Posted by: Susan Gaddis | August 4, 2010

Do You Need a Vacation From Your Vacation?

About two weeks ago Tom and I snuck away to a friend’s cabin at Hume Lake. It is one of our ways to obey Mark 6:31, “And he said to them, ‘Come away by yourselves to a quiet place and rest a while.’ For many were coming and going, and they had no leisure even to eat.” We needed to obey the first part of this verse in order to get relief from the second.

I knew we were long overdue for a short sabbatical when we slept most of the first two days. Slowly the weight of the last year of ministry dissipated, and the year before us was order to a starting date three weeks away on the calendar.

We quickly settled into our routine of quiet prayer and reading before the rest of the human world woke around us. By the time the people noises joined the bird chatter, Tom had usually completed his run around the lake, and I had breakfast cooking.

Our morning discussions over the latest book we were reading together happened over a third cup of coffee on our large deck or at one of the outdoor tables at the Hume coffee shop.

Other vacations spent at Hume have not always been so peaceful. In the past, we’ve had kids and friends with us—fun, but more busy than peaceful. This year we left the two youngest at home to house-sit and maintain their jobs of gardening and ice-cream scooping at Cold Stone. Without them, we still canoed, swam, and bought our coffee and malts from the cash Tom found on the bottom of the lake—a result of high school kids swimming with loose change in their open swimsuit pockets.

We’ve not always planned our vacations well. Often our vacations take the form of escape with lots of activities thrown in that are fun and designed to bond us as a family, but not always restful. As we grow older, I’m viewing our vacations as more of a short sabbatical rather than a busy diversion from a crowded life of ministry. This post is simply my reminder to:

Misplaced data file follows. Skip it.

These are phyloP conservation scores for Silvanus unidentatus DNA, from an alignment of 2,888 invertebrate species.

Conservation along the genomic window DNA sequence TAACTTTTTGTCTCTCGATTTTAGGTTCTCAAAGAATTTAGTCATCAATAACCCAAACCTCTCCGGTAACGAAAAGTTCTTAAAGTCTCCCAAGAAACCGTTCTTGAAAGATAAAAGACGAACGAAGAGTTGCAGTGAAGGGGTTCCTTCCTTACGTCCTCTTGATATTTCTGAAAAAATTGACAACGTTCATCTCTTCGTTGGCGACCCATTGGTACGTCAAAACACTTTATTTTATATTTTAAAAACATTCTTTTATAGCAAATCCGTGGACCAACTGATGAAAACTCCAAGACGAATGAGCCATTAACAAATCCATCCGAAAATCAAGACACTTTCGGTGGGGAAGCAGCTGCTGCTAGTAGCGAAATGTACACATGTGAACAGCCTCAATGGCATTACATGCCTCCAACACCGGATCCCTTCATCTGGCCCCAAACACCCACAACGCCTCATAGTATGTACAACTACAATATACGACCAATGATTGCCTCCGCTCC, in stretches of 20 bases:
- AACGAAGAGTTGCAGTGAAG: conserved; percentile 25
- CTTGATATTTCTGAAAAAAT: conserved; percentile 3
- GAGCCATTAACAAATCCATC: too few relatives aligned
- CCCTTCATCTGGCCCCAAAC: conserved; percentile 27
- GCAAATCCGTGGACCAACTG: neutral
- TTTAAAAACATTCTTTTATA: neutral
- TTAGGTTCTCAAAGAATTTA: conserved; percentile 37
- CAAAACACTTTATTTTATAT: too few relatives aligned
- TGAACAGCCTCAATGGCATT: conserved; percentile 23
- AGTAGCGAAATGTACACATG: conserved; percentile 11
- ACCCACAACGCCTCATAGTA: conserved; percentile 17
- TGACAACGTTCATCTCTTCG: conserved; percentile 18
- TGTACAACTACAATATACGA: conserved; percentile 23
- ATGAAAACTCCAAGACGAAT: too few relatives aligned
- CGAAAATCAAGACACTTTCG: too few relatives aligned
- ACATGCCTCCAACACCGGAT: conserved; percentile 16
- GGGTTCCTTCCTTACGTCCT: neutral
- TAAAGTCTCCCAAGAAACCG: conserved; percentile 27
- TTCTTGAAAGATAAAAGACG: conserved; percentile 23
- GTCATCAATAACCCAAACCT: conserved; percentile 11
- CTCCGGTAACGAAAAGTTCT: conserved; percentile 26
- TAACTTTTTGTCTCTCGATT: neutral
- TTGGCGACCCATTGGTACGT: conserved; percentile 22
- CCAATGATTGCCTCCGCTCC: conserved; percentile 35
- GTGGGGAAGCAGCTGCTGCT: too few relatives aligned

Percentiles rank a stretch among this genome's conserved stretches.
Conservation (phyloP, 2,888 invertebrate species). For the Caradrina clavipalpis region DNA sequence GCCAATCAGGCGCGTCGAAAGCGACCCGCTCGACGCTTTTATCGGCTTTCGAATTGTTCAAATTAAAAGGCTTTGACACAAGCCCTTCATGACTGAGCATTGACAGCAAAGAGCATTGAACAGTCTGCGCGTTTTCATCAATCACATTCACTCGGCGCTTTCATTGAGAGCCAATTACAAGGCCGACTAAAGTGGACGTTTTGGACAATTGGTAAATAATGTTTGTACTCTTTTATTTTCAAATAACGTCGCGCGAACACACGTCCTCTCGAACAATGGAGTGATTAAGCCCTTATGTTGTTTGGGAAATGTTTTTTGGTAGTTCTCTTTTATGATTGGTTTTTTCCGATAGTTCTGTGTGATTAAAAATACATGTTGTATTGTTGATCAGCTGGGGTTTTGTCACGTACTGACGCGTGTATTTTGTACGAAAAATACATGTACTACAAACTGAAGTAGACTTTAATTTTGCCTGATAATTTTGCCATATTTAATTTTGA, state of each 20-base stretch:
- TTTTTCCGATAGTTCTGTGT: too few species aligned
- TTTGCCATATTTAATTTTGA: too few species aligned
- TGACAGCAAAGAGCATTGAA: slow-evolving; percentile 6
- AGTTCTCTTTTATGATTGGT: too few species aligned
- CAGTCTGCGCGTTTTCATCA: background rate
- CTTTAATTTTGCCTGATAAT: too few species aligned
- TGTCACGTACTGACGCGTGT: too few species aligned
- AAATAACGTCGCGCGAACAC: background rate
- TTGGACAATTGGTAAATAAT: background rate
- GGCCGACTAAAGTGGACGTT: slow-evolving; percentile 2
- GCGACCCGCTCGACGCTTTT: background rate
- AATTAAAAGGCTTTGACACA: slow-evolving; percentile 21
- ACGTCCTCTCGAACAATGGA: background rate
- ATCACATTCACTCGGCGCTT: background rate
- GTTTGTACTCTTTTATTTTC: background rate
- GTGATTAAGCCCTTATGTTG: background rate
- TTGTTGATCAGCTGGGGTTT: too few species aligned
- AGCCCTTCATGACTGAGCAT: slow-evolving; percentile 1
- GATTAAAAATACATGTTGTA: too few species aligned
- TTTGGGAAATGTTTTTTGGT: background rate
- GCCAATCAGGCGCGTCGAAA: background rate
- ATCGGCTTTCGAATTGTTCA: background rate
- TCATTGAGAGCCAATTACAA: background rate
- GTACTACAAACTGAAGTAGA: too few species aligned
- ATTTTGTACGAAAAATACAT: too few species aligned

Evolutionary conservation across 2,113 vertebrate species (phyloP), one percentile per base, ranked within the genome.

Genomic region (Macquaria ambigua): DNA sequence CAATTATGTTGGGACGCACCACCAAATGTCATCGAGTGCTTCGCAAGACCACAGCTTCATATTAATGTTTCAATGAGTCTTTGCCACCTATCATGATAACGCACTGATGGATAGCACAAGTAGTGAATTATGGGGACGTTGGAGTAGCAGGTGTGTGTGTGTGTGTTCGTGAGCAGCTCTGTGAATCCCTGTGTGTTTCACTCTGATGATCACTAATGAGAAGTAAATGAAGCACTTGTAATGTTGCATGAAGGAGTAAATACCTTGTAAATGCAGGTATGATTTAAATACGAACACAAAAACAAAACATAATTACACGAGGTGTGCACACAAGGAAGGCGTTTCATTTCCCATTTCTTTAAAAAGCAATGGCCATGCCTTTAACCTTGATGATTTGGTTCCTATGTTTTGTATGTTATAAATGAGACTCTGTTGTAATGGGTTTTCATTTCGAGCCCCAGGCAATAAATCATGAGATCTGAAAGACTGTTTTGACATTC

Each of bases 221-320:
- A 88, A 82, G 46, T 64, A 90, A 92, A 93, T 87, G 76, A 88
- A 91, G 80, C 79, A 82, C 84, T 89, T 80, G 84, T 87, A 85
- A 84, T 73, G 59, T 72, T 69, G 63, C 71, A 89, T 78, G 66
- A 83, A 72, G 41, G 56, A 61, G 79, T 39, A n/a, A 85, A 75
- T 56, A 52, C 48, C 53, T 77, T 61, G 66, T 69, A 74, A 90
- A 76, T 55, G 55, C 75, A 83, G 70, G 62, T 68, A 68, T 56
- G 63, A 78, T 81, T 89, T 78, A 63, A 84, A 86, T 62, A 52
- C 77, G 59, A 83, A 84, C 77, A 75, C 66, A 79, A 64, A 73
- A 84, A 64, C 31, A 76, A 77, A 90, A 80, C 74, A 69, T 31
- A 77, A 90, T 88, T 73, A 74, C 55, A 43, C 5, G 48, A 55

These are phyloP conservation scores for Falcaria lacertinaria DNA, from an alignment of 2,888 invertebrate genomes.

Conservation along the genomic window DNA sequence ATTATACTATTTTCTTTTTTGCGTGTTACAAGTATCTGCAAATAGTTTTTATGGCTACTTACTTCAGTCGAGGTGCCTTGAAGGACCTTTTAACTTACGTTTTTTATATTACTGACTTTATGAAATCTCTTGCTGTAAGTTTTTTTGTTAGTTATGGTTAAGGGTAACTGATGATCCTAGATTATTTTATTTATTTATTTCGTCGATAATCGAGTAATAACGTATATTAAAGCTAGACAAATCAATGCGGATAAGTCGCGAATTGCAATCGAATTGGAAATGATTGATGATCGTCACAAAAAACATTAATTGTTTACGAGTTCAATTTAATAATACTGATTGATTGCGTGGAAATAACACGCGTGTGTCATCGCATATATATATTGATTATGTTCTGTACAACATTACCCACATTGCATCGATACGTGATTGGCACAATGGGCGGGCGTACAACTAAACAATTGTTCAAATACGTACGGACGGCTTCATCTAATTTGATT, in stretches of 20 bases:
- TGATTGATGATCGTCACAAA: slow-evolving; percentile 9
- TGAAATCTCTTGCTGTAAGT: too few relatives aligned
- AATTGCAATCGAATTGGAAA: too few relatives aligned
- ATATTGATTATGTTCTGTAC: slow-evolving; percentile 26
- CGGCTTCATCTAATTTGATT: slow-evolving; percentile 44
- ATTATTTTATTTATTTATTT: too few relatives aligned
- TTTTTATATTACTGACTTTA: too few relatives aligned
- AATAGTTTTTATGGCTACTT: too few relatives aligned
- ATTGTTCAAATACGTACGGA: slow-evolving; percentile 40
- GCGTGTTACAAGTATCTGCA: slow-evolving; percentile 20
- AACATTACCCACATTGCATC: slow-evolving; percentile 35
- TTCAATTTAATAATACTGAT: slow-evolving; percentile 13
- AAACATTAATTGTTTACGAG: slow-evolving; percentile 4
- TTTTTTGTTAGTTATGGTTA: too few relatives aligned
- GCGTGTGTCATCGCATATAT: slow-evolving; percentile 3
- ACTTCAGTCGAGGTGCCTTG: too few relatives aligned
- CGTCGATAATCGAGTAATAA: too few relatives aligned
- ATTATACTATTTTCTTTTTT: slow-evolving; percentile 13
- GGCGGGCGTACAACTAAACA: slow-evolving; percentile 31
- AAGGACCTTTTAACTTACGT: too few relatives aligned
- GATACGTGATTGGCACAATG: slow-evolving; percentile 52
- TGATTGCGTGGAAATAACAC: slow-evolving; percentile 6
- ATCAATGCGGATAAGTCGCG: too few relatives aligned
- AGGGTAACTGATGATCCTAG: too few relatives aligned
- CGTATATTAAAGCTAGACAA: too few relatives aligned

1. Schedule more than one week of vacation at a time. It takes almost a week to unwind and another few days are needed to transition back into work mode. The middle days are for refreshing and renewal. This summer we scheduled three weeks in a row of vacation time.
  2. Reserve part of our vacation for just the two of us to enjoy—long days strung together without interruptions or responsibilities. Then move on to “people time”—enjoying family and friends. After our week at Hume Lake, we headed to Shell Beach, an ocean community, where we can connect with family and friends and still find quiet days to spend together.

How do you structure your vacation time for rest and refreshing with the Lord? What has, or hasn’t, worked for you?

Because I’m still on vacation and avoiding work, I’ve published this post on both my Holy in the Daily blog and our Sabbath and Sabbatical blog.
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